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#2359: On Dr. Francois Duvalier : Poincy replies

From: Jean Poincy <caineve@idt.net>



As we all know Ayitian people love to give affectionate name to those
they really love whom have inclined to their plights and concerns. The
masses did show their gratitude to Duvalier and they dearly loved him.
Because of his bond with the masses, groups with different interests
from that of the people hated Duvalier. They made him see hell because
of his populous penchant. They went very far in wanting to assassinate
his beloved son Jean-Claude Duvalier, he was a child and had done
nothing wrong to others. 

Why did they want to kill him? Do we know of any father whom would sit
by and watch others jeopardizing the life of his son, his only son, his
own blood, and an innocent child? As a father, the chief of the State,
what would you do if not to retaliate in a volatile political scene such
as that of Ayiti then and always? Do we know of any leader who would sit
there and watch planes come to bombard with the intent to annihilate him
in the palace? In trying to answer the question, HOW such a
wholeheartedly devoted man to the cause of the forgotten lot became so
ruthless we will begin to understand. They, the groups both economic and
intellectual regardless their skin color, whom have been suppressing the
masses for more than a century, are to be asked WHY did they turn
Duvalier into a ruthless dictator? 

Doesn't that tell us something, one is hated because he is doing
humanitarian good to a deprived, neglected and rejected group pushed to
live in subhuman conditions. For a whole century and a half, it was red
slavery without the chain and the hard work. It was humiliation and
still is. They were considered as savages and still are. They were not
to be where the cream was and still, there are not. Do we remember the
rural code of Boyer, (mentioning of fact is my restricted use it) which
prevented the peasants, the former slaves rather, from leaving their
district without permission; which when asked could be denied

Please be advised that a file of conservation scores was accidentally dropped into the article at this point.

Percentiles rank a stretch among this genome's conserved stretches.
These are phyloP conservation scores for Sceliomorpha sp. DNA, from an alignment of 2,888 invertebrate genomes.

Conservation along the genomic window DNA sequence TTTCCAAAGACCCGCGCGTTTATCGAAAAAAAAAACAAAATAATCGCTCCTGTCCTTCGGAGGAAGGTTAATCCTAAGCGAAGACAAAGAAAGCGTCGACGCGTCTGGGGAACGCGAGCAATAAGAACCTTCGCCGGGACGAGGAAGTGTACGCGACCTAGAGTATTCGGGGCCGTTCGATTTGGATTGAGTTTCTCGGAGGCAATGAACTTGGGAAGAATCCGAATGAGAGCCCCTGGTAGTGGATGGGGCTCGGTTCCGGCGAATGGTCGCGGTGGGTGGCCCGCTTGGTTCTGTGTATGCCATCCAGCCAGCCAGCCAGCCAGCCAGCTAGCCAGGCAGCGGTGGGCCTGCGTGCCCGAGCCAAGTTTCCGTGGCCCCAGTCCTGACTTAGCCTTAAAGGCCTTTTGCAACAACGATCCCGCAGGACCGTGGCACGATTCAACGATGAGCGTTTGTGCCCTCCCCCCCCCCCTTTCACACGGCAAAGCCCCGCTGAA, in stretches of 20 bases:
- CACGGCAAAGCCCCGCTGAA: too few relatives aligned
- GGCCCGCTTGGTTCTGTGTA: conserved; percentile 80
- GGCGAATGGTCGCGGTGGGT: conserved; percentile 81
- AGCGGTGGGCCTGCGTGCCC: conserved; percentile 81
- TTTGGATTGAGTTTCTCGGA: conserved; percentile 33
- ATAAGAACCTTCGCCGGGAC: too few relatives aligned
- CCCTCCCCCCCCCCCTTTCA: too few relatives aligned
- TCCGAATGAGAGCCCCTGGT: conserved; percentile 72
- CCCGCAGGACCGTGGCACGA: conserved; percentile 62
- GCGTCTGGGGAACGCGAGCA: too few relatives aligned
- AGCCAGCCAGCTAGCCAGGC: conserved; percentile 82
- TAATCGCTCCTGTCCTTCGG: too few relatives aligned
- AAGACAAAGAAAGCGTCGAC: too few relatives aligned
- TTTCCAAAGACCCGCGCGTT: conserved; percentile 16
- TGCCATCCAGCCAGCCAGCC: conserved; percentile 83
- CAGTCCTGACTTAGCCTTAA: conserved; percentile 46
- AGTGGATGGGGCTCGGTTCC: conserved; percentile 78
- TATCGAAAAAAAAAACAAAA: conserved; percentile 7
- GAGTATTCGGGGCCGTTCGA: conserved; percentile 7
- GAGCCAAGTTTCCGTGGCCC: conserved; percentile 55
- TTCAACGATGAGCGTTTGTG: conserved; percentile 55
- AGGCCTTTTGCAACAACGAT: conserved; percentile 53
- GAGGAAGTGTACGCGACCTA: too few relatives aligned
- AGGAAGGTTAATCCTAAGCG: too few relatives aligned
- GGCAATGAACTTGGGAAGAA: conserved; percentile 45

That was not to force them to cultivate the land that was to prevent
them from mingling with the cream, the mulattoes. Petion's clique knew
the small plots given to them could not help the country being
productive; hence, what was the purpose of the rural code if it were not
to exclude them legally. That was little South Africa in Ayiti
throughout la "politique de doublure" and still is in different degree.
Dr. Francois Duvalier came with the resolution to stop it and he did.
Only under Duvalier universities were open to bright children coming
from the poor masses. Only under Duvalier, the poor began to aspire to
better themselves on the education front. Only under Duvalier, the poor
aspire to a bourgeoisie class, as he wanted to create a black

Unfortunately he went the wrong way about it and the country has
suffered from it. I don't know any of you personally, but if one of you
is black, you owe many thanks to Duvalier, to create the opportunity for
you to dream today if you are dreaming. For a century and a half or so,
a black child born in poverty was in poverty and died in poverty. From
my vantage point giving the majority of the people an opportunity to
dream for a better life, making way to elevate their social status is an
achievement. You know what it is when you are deprived of your natural
right to develop your human potential. Duvalier brought that right to
life. His opponents did like it and they did their best to outdo him,
but he outsmarted them.

When they realized that they became too weak to fight him rather than